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Children and Youth Organizations Benefit from $500,000

November 14th, 2018 Back to Browse Stories

This story first appeared in the Winter 2018 REPORT Newsletter

Students who attend Bloomfield Schools’ Wing Lake Developmental Center will benefit from state-of-the-art equipment that will help reduce health risks and school absences due to illness.

Cognitively, physically and developmentally impaired children in Oakland County will have access to new, state-of-the-art equipment that sanitizes everyday school items thanks to a grant from the Detroit Auto Dealer’s Association Charitable Foundation Endowment Fund.

This equipment was a high priority item for medically fragile students who attend Wing Lake Developmental Center in Bloomfield Hills, and whose teachers spend valuable teaching time cleaning equipment that students place in their mouths or drop on the ground. District administrators count on the equipment helping to reduce health risks and school absences.

The Wing Lake Developmental Center is one of 12 organizations providing services to children and youth in southeast Michigan that received grants totaling $483,220. The DADA Charitable Foundation Endowment Fund was created at the Community Foundation for Southeast Michigan in 1998 from donations made during the annual Charity Preview at the North American International Auto Show. In the fund’s 20-year history, more than $6.1 million has been awarded to more than 155 organizations supporting a wide range of programs including human services, arts and culture, youth development, education and healthy living.

Funding is also helping eighth-grade students at four schools in Oak Park and Detroit, thanks to a $50,000 grant to the InsideOut Literary Arts’ Citywide Poets after-school program. Since 1995, InsideOut Literary Arts has helped nearly 60,000 area youth build their literary and academic skills through creative writing. Citywide Poets, InsideOut’s award-winning after-school program, provides teens with creative writing workshops, as well as publication and performance opportunities. In this supportive literary community, teens embrace creative expression as a tool for self-development and civic engagement.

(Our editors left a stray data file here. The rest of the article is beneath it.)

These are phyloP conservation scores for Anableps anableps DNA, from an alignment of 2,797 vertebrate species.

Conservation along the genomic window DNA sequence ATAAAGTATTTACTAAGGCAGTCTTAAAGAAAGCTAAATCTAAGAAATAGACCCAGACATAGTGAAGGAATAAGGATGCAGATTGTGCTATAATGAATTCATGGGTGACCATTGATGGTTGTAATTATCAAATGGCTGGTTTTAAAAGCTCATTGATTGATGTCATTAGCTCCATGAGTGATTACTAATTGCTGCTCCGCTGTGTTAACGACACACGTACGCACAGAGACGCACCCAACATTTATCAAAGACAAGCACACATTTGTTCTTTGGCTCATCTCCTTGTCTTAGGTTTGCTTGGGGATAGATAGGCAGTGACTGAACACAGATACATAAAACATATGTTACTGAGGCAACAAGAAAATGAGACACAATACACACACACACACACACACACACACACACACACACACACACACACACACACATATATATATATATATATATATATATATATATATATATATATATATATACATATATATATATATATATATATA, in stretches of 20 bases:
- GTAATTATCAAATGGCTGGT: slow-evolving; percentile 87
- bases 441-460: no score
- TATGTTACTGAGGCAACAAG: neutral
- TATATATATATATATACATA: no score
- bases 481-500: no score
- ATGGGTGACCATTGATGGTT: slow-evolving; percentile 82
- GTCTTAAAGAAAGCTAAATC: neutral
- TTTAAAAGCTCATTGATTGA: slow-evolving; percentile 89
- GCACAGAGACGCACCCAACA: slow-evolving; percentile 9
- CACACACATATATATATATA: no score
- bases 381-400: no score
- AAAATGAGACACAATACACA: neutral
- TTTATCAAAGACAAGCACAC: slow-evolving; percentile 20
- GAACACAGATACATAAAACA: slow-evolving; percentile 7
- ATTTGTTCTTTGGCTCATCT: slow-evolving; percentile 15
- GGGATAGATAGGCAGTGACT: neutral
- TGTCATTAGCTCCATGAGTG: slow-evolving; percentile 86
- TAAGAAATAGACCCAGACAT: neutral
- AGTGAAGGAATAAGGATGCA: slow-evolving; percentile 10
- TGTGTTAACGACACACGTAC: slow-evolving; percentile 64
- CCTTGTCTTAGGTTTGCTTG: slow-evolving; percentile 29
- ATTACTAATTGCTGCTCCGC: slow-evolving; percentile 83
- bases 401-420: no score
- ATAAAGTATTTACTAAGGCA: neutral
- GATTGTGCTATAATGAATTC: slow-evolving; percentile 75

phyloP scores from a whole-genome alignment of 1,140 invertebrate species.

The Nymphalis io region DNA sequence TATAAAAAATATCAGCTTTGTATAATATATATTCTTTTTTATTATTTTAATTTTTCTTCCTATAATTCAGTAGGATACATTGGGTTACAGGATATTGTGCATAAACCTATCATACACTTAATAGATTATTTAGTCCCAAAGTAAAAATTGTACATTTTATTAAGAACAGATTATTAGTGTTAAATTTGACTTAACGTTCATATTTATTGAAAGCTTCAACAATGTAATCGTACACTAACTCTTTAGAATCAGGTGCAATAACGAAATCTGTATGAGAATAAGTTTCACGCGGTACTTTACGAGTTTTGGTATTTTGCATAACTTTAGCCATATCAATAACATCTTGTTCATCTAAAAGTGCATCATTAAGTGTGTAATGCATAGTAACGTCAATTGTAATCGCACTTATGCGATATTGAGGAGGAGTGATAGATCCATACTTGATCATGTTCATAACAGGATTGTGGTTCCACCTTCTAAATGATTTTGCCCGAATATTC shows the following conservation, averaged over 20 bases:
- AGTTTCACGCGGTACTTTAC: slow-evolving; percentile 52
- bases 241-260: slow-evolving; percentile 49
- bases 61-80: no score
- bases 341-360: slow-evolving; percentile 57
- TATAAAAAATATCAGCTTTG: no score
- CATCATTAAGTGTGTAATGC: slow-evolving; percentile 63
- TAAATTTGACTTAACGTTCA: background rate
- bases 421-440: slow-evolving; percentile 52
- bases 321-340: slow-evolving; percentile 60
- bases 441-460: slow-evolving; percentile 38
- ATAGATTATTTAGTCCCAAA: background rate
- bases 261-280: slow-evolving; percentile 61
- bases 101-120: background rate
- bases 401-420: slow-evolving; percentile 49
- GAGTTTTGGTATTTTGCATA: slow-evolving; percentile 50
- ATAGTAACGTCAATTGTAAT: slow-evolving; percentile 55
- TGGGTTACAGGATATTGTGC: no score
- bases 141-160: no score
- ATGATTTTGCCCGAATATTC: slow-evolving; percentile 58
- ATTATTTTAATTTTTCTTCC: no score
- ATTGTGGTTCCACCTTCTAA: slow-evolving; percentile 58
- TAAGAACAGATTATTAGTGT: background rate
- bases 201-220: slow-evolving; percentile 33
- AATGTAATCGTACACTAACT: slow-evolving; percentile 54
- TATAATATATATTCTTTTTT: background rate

The program, which currently only serves high school students, is expanding to eighth-graders thanks to this grant. The program is designed to bolster social and emotional development and academic connections, while helping students successfully transition to high school. In addition to weekly writing and performance workshops, students will participate in field trips, plan a service project, and become published authors.

Youth in Washtenaw County will attend a theater production that tells the hidden stories of women in science, thanks to a $28,270 grant to Wild Swan Theater in Ann Arbor. Wild Swan is collaborating with the Michigan Science Center, the Leslie Nature and Science Center, the Ann Arbor Hands-On Museum, and the University of Michigan Museum of Natural History. Each of these organizations share Wild Swan’s commitment to inspire diverse audiences by offering innovative and inclusive experiences that awaken curiosity, encourage exploration, and enhance understanding of themselves and the world in which they live.

The original production will be developed for elementary and middle school audiences, families and the general public, and will premiere at Washtenaw Community College during Women’s History Month in March 2020. All performances will be interpreted in ASL for deaf and hearing-impaired audience members, and audio description and pre-show touch tours will be available for blind patrons. Wild Swan will also take “Women in Science” to partner sites, and host post-performance talkbacks and other interactive activities for young people and their families.

DADA grants are also supporting Girls Group, for a pilot program that builds academic and social connections among students, parents and schools; Kids Kicking Cancer, for a martial arts therapy program for children in Wayne, Oakland, Macomb and Washtenaw counties; Ele’s Place, a grief support program for children and youth in Washtenaw, Livingston and western Wayne counties; and the Detroit Institute for Children, to expand a summer learning program for children with special needs.

Browse the 2018 Winter REPORT Newsletter